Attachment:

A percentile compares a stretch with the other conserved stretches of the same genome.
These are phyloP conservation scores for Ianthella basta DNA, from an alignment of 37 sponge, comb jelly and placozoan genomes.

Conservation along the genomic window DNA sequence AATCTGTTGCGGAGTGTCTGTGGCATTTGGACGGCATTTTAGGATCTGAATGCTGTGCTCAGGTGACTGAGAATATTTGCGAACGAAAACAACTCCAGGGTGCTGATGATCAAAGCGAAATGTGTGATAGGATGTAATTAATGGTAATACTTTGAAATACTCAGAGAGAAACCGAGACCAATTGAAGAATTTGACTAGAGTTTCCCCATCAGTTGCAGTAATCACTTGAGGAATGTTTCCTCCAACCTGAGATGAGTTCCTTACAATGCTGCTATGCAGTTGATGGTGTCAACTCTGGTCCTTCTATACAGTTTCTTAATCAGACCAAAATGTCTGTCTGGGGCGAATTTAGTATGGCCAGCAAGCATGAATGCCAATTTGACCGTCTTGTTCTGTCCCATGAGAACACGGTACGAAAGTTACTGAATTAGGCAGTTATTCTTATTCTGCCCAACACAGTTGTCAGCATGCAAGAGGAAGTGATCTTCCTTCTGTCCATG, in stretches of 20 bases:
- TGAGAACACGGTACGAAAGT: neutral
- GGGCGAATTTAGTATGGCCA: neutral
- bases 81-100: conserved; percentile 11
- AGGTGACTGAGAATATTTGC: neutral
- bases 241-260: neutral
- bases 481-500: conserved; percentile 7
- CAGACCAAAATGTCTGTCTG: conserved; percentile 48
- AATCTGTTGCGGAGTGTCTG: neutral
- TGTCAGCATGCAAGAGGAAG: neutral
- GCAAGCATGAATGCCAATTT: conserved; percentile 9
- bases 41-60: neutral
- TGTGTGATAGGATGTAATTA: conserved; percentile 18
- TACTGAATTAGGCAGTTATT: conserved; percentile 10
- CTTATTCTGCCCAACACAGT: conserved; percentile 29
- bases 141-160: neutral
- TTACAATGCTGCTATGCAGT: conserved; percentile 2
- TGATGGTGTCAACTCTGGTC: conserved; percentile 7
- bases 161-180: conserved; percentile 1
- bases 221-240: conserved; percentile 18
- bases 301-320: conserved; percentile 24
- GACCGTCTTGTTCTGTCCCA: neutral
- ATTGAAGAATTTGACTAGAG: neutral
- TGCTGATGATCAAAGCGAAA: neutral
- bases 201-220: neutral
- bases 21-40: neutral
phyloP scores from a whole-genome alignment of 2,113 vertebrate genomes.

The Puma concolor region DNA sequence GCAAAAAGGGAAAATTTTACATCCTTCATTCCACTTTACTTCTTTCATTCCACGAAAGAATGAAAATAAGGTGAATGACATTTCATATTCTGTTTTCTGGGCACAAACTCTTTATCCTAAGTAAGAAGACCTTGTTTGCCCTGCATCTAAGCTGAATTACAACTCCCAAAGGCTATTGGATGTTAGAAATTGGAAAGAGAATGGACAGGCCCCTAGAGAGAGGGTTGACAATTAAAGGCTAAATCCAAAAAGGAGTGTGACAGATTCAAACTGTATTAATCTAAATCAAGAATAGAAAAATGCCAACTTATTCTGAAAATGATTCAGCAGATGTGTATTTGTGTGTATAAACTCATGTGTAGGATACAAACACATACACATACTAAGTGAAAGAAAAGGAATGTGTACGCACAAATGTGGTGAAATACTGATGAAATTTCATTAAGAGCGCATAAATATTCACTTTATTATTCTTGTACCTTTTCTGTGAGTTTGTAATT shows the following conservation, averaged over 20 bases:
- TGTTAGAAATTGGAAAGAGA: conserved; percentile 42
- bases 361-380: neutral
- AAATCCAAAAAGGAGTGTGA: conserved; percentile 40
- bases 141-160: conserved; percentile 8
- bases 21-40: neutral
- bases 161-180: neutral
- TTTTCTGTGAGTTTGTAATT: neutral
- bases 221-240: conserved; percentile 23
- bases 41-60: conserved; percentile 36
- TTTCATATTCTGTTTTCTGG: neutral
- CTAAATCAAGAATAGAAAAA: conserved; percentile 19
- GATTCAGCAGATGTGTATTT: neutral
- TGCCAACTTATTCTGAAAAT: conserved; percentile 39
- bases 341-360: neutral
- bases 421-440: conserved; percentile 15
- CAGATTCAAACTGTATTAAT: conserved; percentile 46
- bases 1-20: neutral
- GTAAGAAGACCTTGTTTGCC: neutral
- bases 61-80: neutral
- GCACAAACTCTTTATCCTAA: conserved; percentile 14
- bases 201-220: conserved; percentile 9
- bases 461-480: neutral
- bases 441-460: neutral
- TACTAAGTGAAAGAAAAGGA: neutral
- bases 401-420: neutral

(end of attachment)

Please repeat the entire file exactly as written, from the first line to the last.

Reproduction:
A percentile compares a stretch with the other conserved stretches of the same genome.
These are phyloP conservation scores for Ianthella basta DNA, from an alignment of 37 sponge, comb jelly and placozoan genomes.

Conservation along the genomic window DNA sequence AATCTGTTGCGGAGTGTCTGTGGCATTTGGACGGCATTTTAGGATCTGAATGCTGTGCTCAGGTGACTGAGAATATTTGCGAACGAAAACAACTCCAGGGTGCTGATGATCAAAGCGAAATGTGTGATAGGATGTAATTAATGGTAATACTTTGAAATACTCAGAGAGAAACCGAGACCAATTGAAGAATTTGACTAGAGTTTCCCCATCAGTTGCAGTAATCACTTGAGGAATGTTTCCTCCAACCTGAGATGAGTTCCTTACAATGCTGCTATGCAGTTGATGGTGTCAACTCTGGTCCTTCTATACAGTTTCTTAATCAGACCAAAATGTCTGTCTGGGGCGAATTTAGTATGGCCAGCAAGCATGAATGCCAATTTGACCGTCTTGTTCTGTCCCATGAGAACACGGTACGAAAGTTACTGAATTAGGCAGTTATTCTTATTCTGCCCAACACAGTTGTCAGCATGCAAGAGGAAGTGATCTTCCTTCTGTCCATG, in stretches of 20 bases:
- TGAGAACACGGTACGAAAGT: neutral
- GGGCGAATTTAGTATGGCCA: neutral
- bases 81-100: conserved; percentile 11
- AGGTGACTGAGAATATTTGC: neutral
- bases 241-260: neutral
- bases 481-500: conserved; percentile 7
- CAGACCAAAATGTCTGTCTG: conserved; percentile 48
- AATCTGTTGCGGAGTGTCTG: neutral
- TGTCAGCATGCAAGAGGAAG: neutral
- GCAAGCATGAATGCCAATTT: conserved; percentile 9
- bases 41-60: neutral
- TGTGTGATAGGATGTAATTA: conserved; percentile 18
- TACTGAATTAGGCAGTTATT: conserved; percentile 10
- CTTATTCTGCCCAACACAGT: conserved; percentile 29
- bases 141-160: neutral
- TTACAATGCTGCTATGCAGT: conserved; percentile 2
- TGATGGTGTCAACTCTGGTC: conserved; percentile 7
- bases 161-180: conserved; percentile 1
- bases 221-240: conserved; percentile 18
- bases 301-320: conserved; percentile 24
- GACCGTCTTGTTCTGTCCCA: neutral
- ATTGAAGAATTTGACTAGAG: neutral
- TGCTGATGATCAAAGCGAAA: neutral
- bases 201-220: neutral
- bases 21-40: neutral
phyloP scores from a whole-genome alignment of 2,113 vertebrate genomes.

The Puma concolor region DNA sequence GCAAAAAGGGAAAATTTTACATCCTTCATTCCACTTTACTTCTTTCATTCCACGAAAGAATGAAAATAAGGTGAATGACATTTCATATTCTGTTTTCTGGGCACAAACTCTTTATCCTAAGTAAGAAGACCTTGTTTGCCCTGCATCTAAGCTGAATTACAACTCCCAAAGGCTATTGGATGTTAGAAATTGGAAAGAGAATGGACAGGCCCCTAGAGAGAGGGTTGACAATTAAAGGCTAAATCCAAAAAGGAGTGTGACAGATTCAAACTGTATTAATCTAAATCAAGAATAGAAAAATGCCAACTTATTCTGAAAATGATTCAGCAGATGTGTATTTGTGTGTATAAACTCATGTGTAGGATACAAACACATACACATACTAAGTGAAAGAAAAGGAATGTGTACGCACAAATGTGGTGAAATACTGATGAAATTTCATTAAGAGCGCATAAATATTCACTTTATTATTCTTGTACCTTTTCTGTGAGTTTGTAATT shows the following conservation, averaged over 20 bases:
- TGTTAGAAATTGGAAAGAGA: conserved; percentile 42
- bases 361-380: neutral
- AAATCCAAAAAGGAGTGTGA: conserved; percentile 40
- bases 141-160: conserved; percentile 8
- bases 21-40: neutral
- bases 161-180: neutral
- TTTTCTGTGAGTTTGTAATT: neutral
- bases 221-240: conserved; percentile 23
- bases 41-60: conserved; percentile 36
- TTTCATATTCTGTTTTCTGG: neutral
- CTAAATCAAGAATAGAAAAA: conserved; percentile 19
- GATTCAGCAGATGTGTATTT: neutral
- TGCCAACTTATTCTGAAAAT: conserved; percentile 39
- bases 341-360: neutral
- bases 421-440: conserved; percentile 15
- CAGATTCAAACTGTATTAAT: conserved; percentile 46
- bases 1-20: neutral
- GTAAGAAGACCTTGTTTGCC: neutral
- bases 61-80: neutral
- GCACAAACTCTTTATCCTAA: conserved; percentile 14
- bases 201-220: conserved; percentile 9
- bases 461-480: neutral
- bases 441-460: neutral
- TACTAAGTGAAAGAAAAGGA: neutral
- bases 401-420: neutral